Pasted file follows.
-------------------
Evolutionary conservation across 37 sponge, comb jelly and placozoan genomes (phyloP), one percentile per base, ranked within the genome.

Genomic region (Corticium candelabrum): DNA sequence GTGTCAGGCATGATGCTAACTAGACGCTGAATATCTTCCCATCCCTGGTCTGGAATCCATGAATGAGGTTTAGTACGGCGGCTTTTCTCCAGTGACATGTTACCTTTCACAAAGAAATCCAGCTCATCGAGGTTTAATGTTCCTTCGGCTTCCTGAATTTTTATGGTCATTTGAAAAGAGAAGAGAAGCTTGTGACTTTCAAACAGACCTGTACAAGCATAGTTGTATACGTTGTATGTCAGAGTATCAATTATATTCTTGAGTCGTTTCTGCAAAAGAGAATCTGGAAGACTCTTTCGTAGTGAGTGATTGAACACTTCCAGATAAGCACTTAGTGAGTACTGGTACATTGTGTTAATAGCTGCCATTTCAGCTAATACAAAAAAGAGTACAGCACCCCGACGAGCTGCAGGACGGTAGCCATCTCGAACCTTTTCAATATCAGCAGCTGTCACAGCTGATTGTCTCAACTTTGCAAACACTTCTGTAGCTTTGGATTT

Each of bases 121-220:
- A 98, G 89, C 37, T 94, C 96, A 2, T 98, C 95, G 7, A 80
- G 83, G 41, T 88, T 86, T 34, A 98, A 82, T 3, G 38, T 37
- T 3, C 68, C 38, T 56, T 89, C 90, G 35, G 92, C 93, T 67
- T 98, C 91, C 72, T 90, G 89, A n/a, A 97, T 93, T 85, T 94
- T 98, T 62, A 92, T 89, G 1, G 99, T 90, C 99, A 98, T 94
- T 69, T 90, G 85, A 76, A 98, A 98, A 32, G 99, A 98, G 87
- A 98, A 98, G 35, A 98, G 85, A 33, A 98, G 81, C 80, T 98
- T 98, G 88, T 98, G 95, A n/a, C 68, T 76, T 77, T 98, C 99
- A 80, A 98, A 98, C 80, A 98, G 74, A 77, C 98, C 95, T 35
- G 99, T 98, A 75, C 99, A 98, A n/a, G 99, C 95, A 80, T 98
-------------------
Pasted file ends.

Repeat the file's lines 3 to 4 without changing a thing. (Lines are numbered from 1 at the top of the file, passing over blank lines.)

Each of bases 121-220:
- A 98, G 89, C 37, T 94, C 96, A 2, T 98, C 95, G 7, A 80